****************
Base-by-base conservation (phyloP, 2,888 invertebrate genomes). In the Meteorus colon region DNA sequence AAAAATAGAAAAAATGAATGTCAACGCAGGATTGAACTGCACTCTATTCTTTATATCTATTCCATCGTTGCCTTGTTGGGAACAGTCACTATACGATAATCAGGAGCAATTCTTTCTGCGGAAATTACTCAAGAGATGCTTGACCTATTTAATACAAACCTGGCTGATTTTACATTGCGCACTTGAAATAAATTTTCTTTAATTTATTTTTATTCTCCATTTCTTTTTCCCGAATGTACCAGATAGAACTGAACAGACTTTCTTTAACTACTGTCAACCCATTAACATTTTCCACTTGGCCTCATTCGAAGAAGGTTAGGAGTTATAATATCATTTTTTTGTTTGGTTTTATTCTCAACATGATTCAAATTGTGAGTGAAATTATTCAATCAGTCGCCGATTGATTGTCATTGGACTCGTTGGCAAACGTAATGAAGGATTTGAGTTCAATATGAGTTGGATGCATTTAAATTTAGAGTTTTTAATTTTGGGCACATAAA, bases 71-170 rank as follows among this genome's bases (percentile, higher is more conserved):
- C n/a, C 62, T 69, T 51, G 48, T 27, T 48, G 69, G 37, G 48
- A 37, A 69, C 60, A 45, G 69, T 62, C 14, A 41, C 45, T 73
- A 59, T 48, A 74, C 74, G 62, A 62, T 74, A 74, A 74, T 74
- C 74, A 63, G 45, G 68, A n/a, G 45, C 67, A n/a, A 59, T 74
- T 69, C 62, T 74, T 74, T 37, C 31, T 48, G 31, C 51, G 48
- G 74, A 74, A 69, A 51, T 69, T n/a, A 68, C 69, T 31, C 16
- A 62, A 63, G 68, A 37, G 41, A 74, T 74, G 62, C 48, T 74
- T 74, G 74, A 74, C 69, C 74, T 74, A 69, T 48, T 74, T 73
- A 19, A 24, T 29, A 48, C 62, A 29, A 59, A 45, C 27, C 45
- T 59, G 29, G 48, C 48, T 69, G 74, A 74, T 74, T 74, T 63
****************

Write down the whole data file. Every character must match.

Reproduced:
Base-by-base conservation (phyloP, 2,888 invertebrate genomes). In the Meteorus colon region DNA sequence AAAAATAGAAAAAATGAATGTCAACGCAGGATTGAACTGCACTCTATTCTTTATATCTATTCCATCGTTGCCTTGTTGGGAACAGTCACTATACGATAATCAGGAGCAATTCTTTCTGCGGAAATTACTCAAGAGATGCTTGACCTATTTAATACAAACCTGGCTGATTTTACATTGCGCACTTGAAATAAATTTTCTTTAATTTATTTTTATTCTCCATTTCTTTTTCCCGAATGTACCAGATAGAACTGAACAGACTTTCTTTAACTACTGTCAACCCATTAACATTTTCCACTTGGCCTCATTCGAAGAAGGTTAGGAGTTATAATATCATTTTTTTGTTTGGTTTTATTCTCAACATGATTCAAATTGTGAGTGAAATTATTCAATCAGTCGCCGATTGATTGTCATTGGACTCGTTGGCAAACGTAATGAAGGATTTGAGTTCAATATGAGTTGGATGCATTTAAATTTAGAGTTTTTAATTTTGGGCACATAAA, bases 71-170 rank as follows among this genome's bases (percentile, higher is more conserved):
- C n/a, C 62, T 69, T 51, G 48, T 27, T 48, G 69, G 37, G 48
- A 37, A 69, C 60, A 45, G 69, T 62, C 14, A 41, C 45, T 73
- A 59, T 48, A 74, C 74, G 62, A 62, T 74, A 74, A 74, T 74
- C 74, A 63, G 45, G 68, A n/a, G 45, C 67, A n/a, A 59, T 74
- T 69, C 62, T 74, T 74, T 37, C 31, T 48, G 31, C 51, G 48
- G 74, A 74, A 69, A 51, T 69, T n/a, A 68, C 69, T 31, C 16
- A 62, A 63, G 68, A 37, G 41, A 74, T 74, G 62, C 48, T 74
- T 74, G 74, A 74, C 69, C 74, T 74, A 69, T 48, T 74, T 73
- A 19, A 24, T 29, A 48, C 62, A 29, A 59, A 45, C 27, C 45
- T 59, G 29, G 48, C 48, T 69, G 74, A 74, T 74, T 74, T 63